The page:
India's covert war on Pakistan is no longer a secret
It sounds like a plot from a hollywood thriller, covert operator working in another country with fake identities and hopping borders to perform his mission but that is where the fictional story ends and reality bites in. Kulbhushan Yadav, an elite intelligence covert operative working for India's Research & Analysis Wing (R&AW) was captured by Pakistan's Directorate of Counter Intelligence (DCI) from the Inter Services Intelligence Agency (ISI) with operational help from the Commandos of Special Operations Wing (SOW) of the Balochistan Frontier Corps, from a remote area of the Balochistan province.
The operation to capture the R&AW operative was carried out on actionable intelligence stating that Yadav was attempting to flee to the 'friendly' areas of Afghanistan where the Afghan Intelligence agency, the National Directorate of Security (NDS) provides a willing host for Indian covert operatives working to destabilize Pakistan. The joint operation conducted by the ISI and the Frontier Corps Special Forces unit commenced and leads to the capture of Kulbhushan Yadav along with his accomplices including a suspected Pakistani national Deepak Kumar Parkash, who was recruited by RAW officers working under diplomatic cover in Indian mission. Parkash, a resident of Kalat (Balochistan), was recruited by the RAW officers of military rank when he went to Indian mission to obtain a visa to visit Hindu temples in New Delhi in 2014.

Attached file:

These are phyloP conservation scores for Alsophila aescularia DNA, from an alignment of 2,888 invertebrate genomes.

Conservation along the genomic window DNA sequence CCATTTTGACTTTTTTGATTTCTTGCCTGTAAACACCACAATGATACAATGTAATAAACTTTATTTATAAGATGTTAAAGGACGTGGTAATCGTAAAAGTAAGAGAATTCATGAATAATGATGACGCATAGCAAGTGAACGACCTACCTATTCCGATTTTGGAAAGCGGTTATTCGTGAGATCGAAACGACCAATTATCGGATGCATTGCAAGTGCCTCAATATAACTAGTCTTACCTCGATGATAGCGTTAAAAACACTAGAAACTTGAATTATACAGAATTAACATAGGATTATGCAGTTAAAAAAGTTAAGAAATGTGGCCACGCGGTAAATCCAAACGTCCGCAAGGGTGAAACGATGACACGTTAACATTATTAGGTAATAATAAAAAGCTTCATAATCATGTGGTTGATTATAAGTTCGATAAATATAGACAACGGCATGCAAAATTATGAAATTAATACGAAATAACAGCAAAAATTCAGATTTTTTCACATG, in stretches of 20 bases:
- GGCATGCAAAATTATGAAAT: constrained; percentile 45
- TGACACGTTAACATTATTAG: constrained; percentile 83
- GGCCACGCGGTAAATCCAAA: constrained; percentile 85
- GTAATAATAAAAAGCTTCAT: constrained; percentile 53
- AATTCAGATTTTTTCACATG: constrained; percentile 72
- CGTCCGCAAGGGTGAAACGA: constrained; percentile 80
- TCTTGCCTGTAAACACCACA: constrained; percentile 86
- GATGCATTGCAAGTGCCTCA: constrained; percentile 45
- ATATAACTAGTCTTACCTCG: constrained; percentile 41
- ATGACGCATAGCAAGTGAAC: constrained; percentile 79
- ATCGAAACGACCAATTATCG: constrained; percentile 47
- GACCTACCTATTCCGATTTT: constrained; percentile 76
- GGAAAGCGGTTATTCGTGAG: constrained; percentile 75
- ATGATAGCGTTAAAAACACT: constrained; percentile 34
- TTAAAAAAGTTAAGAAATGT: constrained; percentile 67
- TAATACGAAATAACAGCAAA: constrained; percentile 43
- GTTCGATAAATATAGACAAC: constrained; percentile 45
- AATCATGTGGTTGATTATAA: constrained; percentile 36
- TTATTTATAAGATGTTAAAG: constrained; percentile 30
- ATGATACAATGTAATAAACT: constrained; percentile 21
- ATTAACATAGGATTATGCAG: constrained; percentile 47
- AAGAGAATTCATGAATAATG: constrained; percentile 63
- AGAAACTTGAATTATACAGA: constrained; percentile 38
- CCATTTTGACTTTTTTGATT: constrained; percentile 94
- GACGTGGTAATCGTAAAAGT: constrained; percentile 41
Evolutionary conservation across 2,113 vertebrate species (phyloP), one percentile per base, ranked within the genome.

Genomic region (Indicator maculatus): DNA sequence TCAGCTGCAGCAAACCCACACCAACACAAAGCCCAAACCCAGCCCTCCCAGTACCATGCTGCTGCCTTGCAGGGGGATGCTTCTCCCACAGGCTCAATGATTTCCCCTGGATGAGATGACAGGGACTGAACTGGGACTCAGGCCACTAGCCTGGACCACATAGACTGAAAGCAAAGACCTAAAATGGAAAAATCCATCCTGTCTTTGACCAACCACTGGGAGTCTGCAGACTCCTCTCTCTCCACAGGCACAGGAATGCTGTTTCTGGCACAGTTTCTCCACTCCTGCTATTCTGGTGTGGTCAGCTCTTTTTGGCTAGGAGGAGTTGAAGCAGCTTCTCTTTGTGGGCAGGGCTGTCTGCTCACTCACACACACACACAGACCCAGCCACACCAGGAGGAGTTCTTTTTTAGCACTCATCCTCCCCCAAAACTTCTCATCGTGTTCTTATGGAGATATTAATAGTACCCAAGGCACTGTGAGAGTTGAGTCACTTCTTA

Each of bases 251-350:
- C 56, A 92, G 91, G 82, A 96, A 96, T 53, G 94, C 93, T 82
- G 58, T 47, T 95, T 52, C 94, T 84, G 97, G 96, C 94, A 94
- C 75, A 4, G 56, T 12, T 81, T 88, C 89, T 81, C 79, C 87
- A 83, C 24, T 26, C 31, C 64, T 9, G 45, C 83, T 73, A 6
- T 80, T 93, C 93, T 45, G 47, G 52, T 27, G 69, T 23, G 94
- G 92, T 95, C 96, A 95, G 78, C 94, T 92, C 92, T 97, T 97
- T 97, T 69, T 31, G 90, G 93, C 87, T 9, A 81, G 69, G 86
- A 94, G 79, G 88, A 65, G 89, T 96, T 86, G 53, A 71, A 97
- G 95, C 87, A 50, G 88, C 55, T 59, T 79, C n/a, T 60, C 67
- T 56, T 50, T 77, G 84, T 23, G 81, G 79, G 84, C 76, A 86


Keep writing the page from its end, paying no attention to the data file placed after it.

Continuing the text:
Another suspected member of Yadav ring, Nadeem aka Uncle was captured from Karachi. Two agents of RAW working under the garb of Indian engineers and giving consultation services to a sugar mill of a top political family were also captured. Before the operation took place the ISI had captured several leads who were interrogated to gain useful insight into the covert operations campaign currently being waged by the Indian state against Pakistan in Balochistan province, the capture of Kulbhushan Yadav was one of the tip offs which lead to a string of Counter Intelligence operations eventually leading to his capture.
So who is Kulbhushan Yadav anyway and what was he doing in Balochistan? - According to officially released information gained during the investigation, Kulbhushan Yadav is the son of a Mumbai Police officer Sudhir Yadav, he was born on 16th April 1970, lives at House No 502-B, Silver Oak Puwai, Hiranandani Garden, Mumbai, State of Maharashtra India and is married with 2 children. Yadav joined the Indian Naval academy in 1987, he was commissioned in Indian Navy in 1991 as an officer, then was transferred to Naval Intelligence.
He was later deputed to RAW in 2013 to work on 'Pakistan specific missions’. Considering his expertise in Pakistan related operations, the RAW decided to deploy him on the ground with their 'Forward Deployed Units' specifically to attempt to reignite a failing insurgency in Pakistan's Balochistan province in order to destabilize Pakistan and to derail the $46 Billion China, Pakistan Economic Corridor (CPEC) infrastructure project which the Indian Govt has publicly opposed in a bizarre manner.